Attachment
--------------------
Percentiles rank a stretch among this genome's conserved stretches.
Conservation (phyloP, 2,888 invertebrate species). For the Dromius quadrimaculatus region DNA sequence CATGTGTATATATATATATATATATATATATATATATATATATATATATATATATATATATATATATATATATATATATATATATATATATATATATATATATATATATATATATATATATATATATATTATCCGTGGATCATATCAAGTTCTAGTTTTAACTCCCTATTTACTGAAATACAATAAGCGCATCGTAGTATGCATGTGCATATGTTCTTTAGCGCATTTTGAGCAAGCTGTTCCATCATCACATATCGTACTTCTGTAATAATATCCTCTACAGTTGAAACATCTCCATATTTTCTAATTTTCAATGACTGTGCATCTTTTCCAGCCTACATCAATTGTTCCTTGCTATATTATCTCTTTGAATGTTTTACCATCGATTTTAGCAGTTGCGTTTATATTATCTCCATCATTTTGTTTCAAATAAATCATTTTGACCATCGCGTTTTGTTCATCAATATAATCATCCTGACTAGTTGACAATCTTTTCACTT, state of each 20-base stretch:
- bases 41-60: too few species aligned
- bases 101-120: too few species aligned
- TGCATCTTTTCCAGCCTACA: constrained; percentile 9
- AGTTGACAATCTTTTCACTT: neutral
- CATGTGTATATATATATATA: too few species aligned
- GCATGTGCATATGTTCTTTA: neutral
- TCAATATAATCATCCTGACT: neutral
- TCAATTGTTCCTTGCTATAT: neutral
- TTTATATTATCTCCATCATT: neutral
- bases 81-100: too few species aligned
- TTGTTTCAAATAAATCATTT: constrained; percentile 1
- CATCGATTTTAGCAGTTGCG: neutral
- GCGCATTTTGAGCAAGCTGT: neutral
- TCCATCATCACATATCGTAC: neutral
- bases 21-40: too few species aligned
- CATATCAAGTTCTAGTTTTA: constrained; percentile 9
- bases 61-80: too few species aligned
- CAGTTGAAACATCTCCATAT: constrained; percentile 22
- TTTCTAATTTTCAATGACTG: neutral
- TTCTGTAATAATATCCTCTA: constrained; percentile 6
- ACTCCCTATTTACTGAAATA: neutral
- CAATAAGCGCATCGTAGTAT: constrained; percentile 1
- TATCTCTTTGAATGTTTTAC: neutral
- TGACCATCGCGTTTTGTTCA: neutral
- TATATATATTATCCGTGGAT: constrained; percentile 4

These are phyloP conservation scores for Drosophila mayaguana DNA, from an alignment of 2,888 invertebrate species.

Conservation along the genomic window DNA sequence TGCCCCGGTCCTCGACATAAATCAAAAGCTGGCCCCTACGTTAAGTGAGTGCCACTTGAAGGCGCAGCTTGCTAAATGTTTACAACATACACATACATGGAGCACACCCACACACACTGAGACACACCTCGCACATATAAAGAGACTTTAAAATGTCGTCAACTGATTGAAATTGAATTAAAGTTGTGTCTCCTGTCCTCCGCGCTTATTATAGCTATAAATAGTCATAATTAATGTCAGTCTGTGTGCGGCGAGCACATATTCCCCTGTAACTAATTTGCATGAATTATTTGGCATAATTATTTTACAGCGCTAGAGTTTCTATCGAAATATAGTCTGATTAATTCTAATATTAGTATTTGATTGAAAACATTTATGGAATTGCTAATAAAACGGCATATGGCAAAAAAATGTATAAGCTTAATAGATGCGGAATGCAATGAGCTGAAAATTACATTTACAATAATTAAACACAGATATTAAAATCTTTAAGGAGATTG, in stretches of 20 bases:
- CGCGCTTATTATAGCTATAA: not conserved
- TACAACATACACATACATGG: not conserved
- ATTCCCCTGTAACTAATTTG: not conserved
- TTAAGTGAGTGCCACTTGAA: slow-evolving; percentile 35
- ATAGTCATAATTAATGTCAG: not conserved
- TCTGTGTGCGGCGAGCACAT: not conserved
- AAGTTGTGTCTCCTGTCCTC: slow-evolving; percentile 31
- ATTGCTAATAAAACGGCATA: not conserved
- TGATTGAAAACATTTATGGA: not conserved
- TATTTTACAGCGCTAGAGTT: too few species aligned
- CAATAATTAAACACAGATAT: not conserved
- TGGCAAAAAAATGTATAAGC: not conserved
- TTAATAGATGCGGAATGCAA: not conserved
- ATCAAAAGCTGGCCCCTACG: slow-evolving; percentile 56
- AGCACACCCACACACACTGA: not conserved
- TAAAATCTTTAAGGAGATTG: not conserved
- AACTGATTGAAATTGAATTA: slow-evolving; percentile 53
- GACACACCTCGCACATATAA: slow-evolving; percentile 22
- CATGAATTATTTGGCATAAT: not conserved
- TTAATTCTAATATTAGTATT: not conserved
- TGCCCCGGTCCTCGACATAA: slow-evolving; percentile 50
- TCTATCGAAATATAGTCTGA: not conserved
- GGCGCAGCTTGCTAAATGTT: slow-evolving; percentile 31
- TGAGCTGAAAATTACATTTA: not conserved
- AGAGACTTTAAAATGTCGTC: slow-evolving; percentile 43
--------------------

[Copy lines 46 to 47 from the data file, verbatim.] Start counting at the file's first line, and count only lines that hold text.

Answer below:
- AACTGATTGAAATTGAATTA: slow-evolving; percentile 53
- GACACACCTCGCACATATAA: slow-evolving; percentile 22